~~~~~~~~~~~~~~~~~~~~~

BIO:

Steve WeinstockIn his past life before writing 1001: The Qaraq, Book One of The Reincarnation Chronicles, Stephen Weinstock created music for theater companies, choreographers, and dance studios (Merce Cunningham, Martha Graham). His theater works included the musical Rock and Roy, with writer Barry Jay Kaplan, about the double life of Rock Hudson.  He has worked as a musician/teacher at UC Berkeley, Princeton, Juilliard, and the ‘Fame’ school, as well as at the NYU Musical Theater Writing Program.

For years he had the idea of a novel puzzling out an intricate past life history between a group of souls, but only with the epiphany of using the ancient frame tale structures of The Thousand and One Nights did he decide to jump fields.  By day he still bring dancers to ecstasy with his improvisations, but at night he enters the world of metempsychosis, time-honored storytelling, and worlds ranging from historical fiction to romantic fantasy. You can see more of Stephen’s work on his website.

0
Tagged , , . Bookmark the permalink.

14 Responses to Fiction’s Battle for Acceptance in Islam, as Metaphor for Visionary Fiction: Part Two

  1. esdragon2 says:

    Thank you for this intriguing, intelligent and very interesting exploration, Stephen. My first thoughts on reading this were that the religious, especially the Islamic tradition, is overly purist. It seems to imply that the human reader is incapable of making the distinction between a religious text or exposition, and what a writer is attempting to demonstrate, and even teach, through the medium of fiction. Yet by this means the writer is often able to get the the 'heart' on the matter. Fiction, as you say, and visionary fiction in particular, can reach the parts that intellect and head-stuff cannot reach.

    You mention Salman Rushdie and his playfulness and humour, and the load of trouble all that brought down on him, in his 'Satanic Verses'. I was there when he gave his talk soon after the fatwah was pronounced. He was surrounded by a contingent of British Home Office police send to protect him!

    Yet even Christianity has its purists. I'm thinking of the Calvinists up in Scotland whose motto seems to have been, 'Worship God by being miserable.' The Biblical 'Make a joyful noise to the Lord, all ye lands. Serve the Lord with gladness. Come before his presence with dancing and singing,' seems to be lost on them.

    Fiction and its interplay of characters brings a world to life – sometimes a New World. Sometimes peopled with intrigue and even darkness. Yet Visionary Fiction can bring enlightenment and hope to this present world which needs it so greatly.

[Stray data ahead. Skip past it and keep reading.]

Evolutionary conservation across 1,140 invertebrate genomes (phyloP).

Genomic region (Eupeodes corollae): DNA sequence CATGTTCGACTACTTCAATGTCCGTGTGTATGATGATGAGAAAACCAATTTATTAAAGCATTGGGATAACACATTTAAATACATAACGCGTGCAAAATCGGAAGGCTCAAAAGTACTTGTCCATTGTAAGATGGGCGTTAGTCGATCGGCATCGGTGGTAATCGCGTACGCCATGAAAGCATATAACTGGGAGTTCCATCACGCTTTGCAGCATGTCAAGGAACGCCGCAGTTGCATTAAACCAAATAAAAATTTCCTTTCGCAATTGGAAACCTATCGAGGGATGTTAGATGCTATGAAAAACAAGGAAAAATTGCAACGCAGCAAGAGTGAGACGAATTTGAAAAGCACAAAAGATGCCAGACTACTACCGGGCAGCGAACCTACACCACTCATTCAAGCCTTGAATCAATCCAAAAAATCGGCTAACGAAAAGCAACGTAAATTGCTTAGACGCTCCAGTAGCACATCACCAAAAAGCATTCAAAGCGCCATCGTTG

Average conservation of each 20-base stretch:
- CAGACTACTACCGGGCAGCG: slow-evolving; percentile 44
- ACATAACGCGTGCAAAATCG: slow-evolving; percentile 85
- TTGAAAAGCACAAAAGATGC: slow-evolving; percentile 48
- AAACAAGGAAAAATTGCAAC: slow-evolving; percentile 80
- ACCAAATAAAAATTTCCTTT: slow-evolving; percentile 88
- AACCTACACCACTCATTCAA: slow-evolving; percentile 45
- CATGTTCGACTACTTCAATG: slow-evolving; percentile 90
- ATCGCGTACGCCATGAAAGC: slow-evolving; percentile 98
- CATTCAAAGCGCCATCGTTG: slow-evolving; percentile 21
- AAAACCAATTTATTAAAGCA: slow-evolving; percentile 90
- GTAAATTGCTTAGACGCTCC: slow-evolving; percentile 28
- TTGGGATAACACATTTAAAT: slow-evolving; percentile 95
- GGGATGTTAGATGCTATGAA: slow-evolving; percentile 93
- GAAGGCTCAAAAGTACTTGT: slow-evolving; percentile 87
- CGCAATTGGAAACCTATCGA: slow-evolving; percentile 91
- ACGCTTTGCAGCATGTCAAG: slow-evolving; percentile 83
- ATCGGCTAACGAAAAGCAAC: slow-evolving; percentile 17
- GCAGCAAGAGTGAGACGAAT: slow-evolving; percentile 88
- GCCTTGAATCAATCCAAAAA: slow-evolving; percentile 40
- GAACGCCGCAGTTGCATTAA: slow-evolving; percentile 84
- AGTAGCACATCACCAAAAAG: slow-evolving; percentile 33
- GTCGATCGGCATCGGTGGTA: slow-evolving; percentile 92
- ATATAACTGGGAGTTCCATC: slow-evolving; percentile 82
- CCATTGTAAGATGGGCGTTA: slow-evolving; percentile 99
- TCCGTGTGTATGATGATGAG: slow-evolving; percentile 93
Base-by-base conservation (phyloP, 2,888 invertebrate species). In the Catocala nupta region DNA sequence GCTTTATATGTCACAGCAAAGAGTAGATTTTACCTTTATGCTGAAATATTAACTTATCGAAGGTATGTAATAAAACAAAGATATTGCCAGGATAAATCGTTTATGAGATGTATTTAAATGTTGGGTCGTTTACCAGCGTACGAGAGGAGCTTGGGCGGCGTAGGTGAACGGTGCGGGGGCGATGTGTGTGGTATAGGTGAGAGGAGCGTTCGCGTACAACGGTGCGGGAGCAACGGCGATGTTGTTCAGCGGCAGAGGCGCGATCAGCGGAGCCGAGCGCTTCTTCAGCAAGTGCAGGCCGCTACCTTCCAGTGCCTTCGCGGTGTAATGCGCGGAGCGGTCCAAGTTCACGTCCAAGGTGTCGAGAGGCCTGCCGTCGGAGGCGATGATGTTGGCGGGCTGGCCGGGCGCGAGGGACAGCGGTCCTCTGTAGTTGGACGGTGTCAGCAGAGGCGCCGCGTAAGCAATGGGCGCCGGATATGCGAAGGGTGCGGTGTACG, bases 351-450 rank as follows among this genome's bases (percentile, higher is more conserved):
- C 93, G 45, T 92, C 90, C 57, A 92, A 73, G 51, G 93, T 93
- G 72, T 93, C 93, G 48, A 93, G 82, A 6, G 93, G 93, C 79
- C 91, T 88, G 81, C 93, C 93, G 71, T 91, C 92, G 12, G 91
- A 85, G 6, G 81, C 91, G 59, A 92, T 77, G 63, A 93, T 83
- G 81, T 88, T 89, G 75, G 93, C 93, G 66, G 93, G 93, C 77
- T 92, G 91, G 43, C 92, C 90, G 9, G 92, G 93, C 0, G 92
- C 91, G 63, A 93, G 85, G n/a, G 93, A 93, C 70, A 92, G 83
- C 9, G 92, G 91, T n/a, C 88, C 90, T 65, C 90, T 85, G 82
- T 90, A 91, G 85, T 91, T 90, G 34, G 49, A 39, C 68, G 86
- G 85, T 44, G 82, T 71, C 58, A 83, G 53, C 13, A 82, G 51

0

  2. The closing line of your excellent two-part article deserves an echo, Stephen: "There are definitions of VF, but no prescriptions." It resounds so true to those of us in the Alliance and elsewhere who have now spent years trying to nail down the definition and salient characteristics of the VF genre, as found in discussions on this site and the recently published article on Wikipedia. In speaking or writing about the evolution of consciousness, the open-ended realm of freedom itself, there can be direction (higher, we hope) but no dogma. As we can see in the history of religion especially, once the great teachings that were intended to liberate the spirit are bound to a Procrustean bed of rules, they become lethal rather than freeing. Since we are writing about a very big tent of ideas, perhaps the universal abode that includes all ideas, the VF writer/reader has to expand with the genre, so to speak, becoming comfortable with never being quite comfortable with any status quo.

    A special note of appreciation to you (and to Saleena Karim as well) for including the Muslim/Arab perspective to our discussion of VF. Most appropriate in today's world where the old "Crusader" mindset still sadly lingers on both sides of that ancient divide.

    0

  3. I too, love your conclusion that 'There are definitions of VF, but no prescriptions.' That reflects the constraints as well of the freedoms of this genre. Thank you, Stephen, for this interesting comparison between Arabic literature and VF. It adds richness to the foundation of our VF.